Interview with Richard West (Threshold) [April 3rd, 2007]

Interview by MAGE

First of all, I'd like to hear what's the story behind the album title "Dead Reckoning"? It's quite different compared to the tentative working title "Pilot in the Sky of Dreams".

We never felt too comfortable with "Pilot in the Sky of Dreams" as an album title, it's good as a song title but too progressive sounding for the whole album. The album is a bit heavier than our previous releases so we wanted a darker sounding title. "Dead Reckoning" is a form of navigation and the album's mostly about navigating through life, with the lyrics using analogies to flying and other forms of travelling.

Every self-respecting artist regards their latest work as their best offering, so instead of just asking you to describe the forthcoming Threshold record "Dead Reckoning" to the readers of RockReviews, I'd like you to present us a brief cross-section of Threshold's music all the way back from the praised debut "Wounded Land" till today.

I won't give you a detailed synopsis of each album, because I think your readers would fall asleep before I finish! In general I'd say we've been honing our skills in terms of writing, performing and production ever since we started, so hopefully eight albums down the line we're making better albums than ever. Stylistically we've always stayed within the confines of metal riffs combined with progressive structures and strong melodies. "Dead Reckoning" is slightly heavier than our previous work but it's still instantly recognisable as Threshold.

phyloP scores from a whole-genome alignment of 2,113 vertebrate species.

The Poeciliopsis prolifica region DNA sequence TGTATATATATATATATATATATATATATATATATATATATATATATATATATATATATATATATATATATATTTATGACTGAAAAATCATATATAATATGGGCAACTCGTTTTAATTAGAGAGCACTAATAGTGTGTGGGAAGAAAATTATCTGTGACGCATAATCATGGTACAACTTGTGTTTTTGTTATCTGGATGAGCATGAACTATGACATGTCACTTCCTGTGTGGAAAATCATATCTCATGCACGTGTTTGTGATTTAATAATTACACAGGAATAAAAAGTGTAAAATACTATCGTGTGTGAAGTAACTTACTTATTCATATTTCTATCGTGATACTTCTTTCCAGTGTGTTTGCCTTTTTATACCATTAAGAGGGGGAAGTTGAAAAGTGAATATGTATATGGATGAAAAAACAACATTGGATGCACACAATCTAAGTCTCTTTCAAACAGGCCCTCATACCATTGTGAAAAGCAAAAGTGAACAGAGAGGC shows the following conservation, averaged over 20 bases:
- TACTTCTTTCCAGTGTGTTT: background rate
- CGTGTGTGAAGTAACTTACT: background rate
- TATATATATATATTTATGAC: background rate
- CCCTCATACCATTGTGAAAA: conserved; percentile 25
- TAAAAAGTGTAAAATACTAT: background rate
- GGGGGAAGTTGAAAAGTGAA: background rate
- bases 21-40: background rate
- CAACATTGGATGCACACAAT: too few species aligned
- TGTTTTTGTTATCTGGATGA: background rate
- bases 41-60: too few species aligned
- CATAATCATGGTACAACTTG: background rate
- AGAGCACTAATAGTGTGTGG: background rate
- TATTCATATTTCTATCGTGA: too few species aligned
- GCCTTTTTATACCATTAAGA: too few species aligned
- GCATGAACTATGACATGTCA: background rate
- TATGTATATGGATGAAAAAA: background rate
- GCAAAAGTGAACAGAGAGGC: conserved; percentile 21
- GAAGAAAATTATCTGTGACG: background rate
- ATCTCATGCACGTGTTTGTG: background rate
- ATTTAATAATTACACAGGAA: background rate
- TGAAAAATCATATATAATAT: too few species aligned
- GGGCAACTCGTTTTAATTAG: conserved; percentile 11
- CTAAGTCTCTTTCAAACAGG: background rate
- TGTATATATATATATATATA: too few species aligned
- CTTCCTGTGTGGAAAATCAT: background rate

For the first time ever in the history of Threshold, you have a guest appearance on your new album. The talented multi-instrumentalist/producer Dan Swanö (Edge Of Sanity, Nightingale, Second Sky, Bloodbath, Infestdead) has laid down some backing growls on two tracks. How did this come about?

When we wrote the opening track "Slipstream" it was clear we needed a strong response in the lyrics every four lines, because the song is talking to somebody who's scared of life and has decide to hide indoors. He's convinced himself it's ok to shut out the world but he keeps hearing a voice in his head shouting "Oh do you really think so?". We could have used a studio effect like distortion or a vocoder for this vocal, but really we needed something more powerful and a growling voice was the perfect choice. Dan Swanö was the friend of a friend and he recorded about a hundred vocal parts for this and another song at his studio in Sweden. We chose the best vocals and layered them up to create that big sound. Dan's got the perfect voice for this.